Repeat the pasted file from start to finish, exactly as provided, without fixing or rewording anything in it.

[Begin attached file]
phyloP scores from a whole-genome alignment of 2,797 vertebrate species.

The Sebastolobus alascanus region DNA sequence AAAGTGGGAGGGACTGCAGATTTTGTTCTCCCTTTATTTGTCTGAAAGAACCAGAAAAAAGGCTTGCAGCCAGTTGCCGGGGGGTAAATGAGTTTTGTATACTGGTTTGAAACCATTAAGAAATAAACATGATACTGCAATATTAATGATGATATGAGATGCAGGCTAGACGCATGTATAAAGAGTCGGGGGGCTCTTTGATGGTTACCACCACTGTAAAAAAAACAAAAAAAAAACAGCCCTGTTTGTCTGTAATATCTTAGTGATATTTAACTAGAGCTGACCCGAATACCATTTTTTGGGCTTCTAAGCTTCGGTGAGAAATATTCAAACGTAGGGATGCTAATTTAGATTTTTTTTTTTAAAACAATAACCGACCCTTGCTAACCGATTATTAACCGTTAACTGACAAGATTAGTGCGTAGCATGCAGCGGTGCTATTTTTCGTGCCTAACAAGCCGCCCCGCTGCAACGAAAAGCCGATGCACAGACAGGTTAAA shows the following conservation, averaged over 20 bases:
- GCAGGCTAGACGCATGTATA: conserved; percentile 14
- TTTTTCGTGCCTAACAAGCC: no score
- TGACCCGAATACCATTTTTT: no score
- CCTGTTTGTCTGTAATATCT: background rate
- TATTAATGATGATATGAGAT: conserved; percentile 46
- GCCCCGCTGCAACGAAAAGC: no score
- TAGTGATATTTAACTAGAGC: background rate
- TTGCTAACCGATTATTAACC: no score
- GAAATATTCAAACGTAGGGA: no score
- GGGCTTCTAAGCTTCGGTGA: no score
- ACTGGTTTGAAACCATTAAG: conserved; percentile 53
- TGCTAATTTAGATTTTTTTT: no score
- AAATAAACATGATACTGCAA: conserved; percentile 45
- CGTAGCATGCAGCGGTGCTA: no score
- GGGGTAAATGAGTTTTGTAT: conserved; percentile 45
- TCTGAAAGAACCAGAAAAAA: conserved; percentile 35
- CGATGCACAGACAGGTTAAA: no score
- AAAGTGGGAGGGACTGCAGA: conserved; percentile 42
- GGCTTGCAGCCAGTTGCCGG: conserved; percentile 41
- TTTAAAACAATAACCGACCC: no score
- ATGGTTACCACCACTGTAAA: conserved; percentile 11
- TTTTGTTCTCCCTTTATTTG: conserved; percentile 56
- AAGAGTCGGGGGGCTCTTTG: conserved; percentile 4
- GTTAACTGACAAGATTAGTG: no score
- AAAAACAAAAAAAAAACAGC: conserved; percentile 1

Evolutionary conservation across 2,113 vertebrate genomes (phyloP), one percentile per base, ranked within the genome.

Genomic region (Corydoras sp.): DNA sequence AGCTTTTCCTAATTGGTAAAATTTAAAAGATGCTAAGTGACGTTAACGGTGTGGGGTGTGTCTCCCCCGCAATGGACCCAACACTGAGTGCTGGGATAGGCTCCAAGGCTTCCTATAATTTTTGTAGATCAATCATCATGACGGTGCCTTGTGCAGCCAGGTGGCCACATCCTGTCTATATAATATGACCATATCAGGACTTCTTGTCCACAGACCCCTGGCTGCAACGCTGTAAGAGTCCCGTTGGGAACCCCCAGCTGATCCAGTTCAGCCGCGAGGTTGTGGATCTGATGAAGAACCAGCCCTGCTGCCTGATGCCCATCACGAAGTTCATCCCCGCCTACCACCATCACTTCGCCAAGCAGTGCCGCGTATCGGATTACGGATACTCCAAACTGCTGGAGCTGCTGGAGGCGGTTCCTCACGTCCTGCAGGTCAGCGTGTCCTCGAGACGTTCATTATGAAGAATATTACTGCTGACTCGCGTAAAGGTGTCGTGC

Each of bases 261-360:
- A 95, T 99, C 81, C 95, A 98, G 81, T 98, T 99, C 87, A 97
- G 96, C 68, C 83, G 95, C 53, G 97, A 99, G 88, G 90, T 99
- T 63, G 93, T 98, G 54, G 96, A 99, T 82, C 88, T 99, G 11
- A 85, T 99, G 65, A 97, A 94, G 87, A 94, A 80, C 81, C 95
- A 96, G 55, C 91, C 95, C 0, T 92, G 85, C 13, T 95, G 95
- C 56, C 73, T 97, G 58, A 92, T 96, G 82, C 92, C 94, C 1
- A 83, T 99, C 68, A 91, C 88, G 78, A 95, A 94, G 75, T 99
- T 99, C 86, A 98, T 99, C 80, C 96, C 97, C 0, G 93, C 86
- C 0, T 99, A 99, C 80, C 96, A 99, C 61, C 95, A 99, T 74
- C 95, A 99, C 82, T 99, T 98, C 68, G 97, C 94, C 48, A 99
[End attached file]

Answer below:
phyloP scores from a whole-genome alignment of 2,797 vertebrate species.

The Sebastolobus alascanus region DNA sequence AAAGTGGGAGGGACTGCAGATTTTGTTCTCCCTTTATTTGTCTGAAAGAACCAGAAAAAAGGCTTGCAGCCAGTTGCCGGGGGGTAAATGAGTTTTGTATACTGGTTTGAAACCATTAAGAAATAAACATGATACTGCAATATTAATGATGATATGAGATGCAGGCTAGACGCATGTATAAAGAGTCGGGGGGCTCTTTGATGGTTACCACCACTGTAAAAAAAACAAAAAAAAAACAGCCCTGTTTGTCTGTAATATCTTAGTGATATTTAACTAGAGCTGACCCGAATACCATTTTTTGGGCTTCTAAGCTTCGGTGAGAAATATTCAAACGTAGGGATGCTAATTTAGATTTTTTTTTTTAAAACAATAACCGACCCTTGCTAACCGATTATTAACCGTTAACTGACAAGATTAGTGCGTAGCATGCAGCGGTGCTATTTTTCGTGCCTAACAAGCCGCCCCGCTGCAACGAAAAGCCGATGCACAGACAGGTTAAA shows the following conservation, averaged over 20 bases:
- GCAGGCTAGACGCATGTATA: conserved; percentile 14
- TTTTTCGTGCCTAACAAGCC: no score
- TGACCCGAATACCATTTTTT: no score
- CCTGTTTGTCTGTAATATCT: background rate
- TATTAATGATGATATGAGAT: conserved; percentile 46
- GCCCCGCTGCAACGAAAAGC: no score
- TAGTGATATTTAACTAGAGC: background rate
- TTGCTAACCGATTATTAACC: no score
- GAAATATTCAAACGTAGGGA: no score
- GGGCTTCTAAGCTTCGGTGA: no score
- ACTGGTTTGAAACCATTAAG: conserved; percentile 53
- TGCTAATTTAGATTTTTTTT: no score
- AAATAAACATGATACTGCAA: conserved; percentile 45
- CGTAGCATGCAGCGGTGCTA: no score
- GGGGTAAATGAGTTTTGTAT: conserved; percentile 45
- TCTGAAAGAACCAGAAAAAA: conserved; percentile 35
- CGATGCACAGACAGGTTAAA: no score
- AAAGTGGGAGGGACTGCAGA: conserved; percentile 42
- GGCTTGCAGCCAGTTGCCGG: conserved; percentile 41
- TTTAAAACAATAACCGACCC: no score
- ATGGTTACCACCACTGTAAA: conserved; percentile 11
- TTTTGTTCTCCCTTTATTTG: conserved; percentile 56
- AAGAGTCGGGGGGCTCTTTG: conserved; percentile 4
- GTTAACTGACAAGATTAGTG: no score
- AAAAACAAAAAAAAAACAGC: conserved; percentile 1

Evolutionary conservation across 2,113 vertebrate genomes (phyloP), one percentile per base, ranked within the genome.

Genomic region (Corydoras sp.): DNA sequence AGCTTTTCCTAATTGGTAAAATTTAAAAGATGCTAAGTGACGTTAACGGTGTGGGGTGTGTCTCCCCCGCAATGGACCCAACACTGAGTGCTGGGATAGGCTCCAAGGCTTCCTATAATTTTTGTAGATCAATCATCATGACGGTGCCTTGTGCAGCCAGGTGGCCACATCCTGTCTATATAATATGACCATATCAGGACTTCTTGTCCACAGACCCCTGGCTGCAACGCTGTAAGAGTCCCGTTGGGAACCCCCAGCTGATCCAGTTCAGCCGCGAGGTTGTGGATCTGATGAAGAACCAGCCCTGCTGCCTGATGCCCATCACGAAGTTCATCCCCGCCTACCACCATCACTTCGCCAAGCAGTGCCGCGTATCGGATTACGGATACTCCAAACTGCTGGAGCTGCTGGAGGCGGTTCCTCACGTCCTGCAGGTCAGCGTGTCCTCGAGACGTTCATTATGAAGAATATTACTGCTGACTCGCGTAAAGGTGTCGTGC

Each of bases 261-360:
- A 95, T 99, C 81, C 95, A 98, G 81, T 98, T 99, C 87, A 97
- G 96, C 68, C 83, G 95, C 53, G 97, A 99, G 88, G 90, T 99
- T 63, G 93, T 98, G 54, G 96, A 99, T 82, C 88, T 99, G 11
- A 85, T 99, G 65, A 97, A 94, G 87, A 94, A 80, C 81, C 95
- A 96, G 55, C 91, C 95, C 0, T 92, G 85, C 13, T 95, G 95
- C 56, C 73, T 97, G 58, A 92, T 96, G 82, C 92, C 94, C 1
- A 83, T 99, C 68, A 91, C 88, G 78, A 95, A 94, G 75, T 99
- T 99, C 86, A 98, T 99, C 80, C 96, C 97, C 0, G 93, C 86
- C 0, T 99, A 99, C 80, C 96, A 99, C 61, C 95, A 99, T 74
- C 95, A 99, C 82, T 99, T 98, C 68, G 97, C 94, C 48, A 99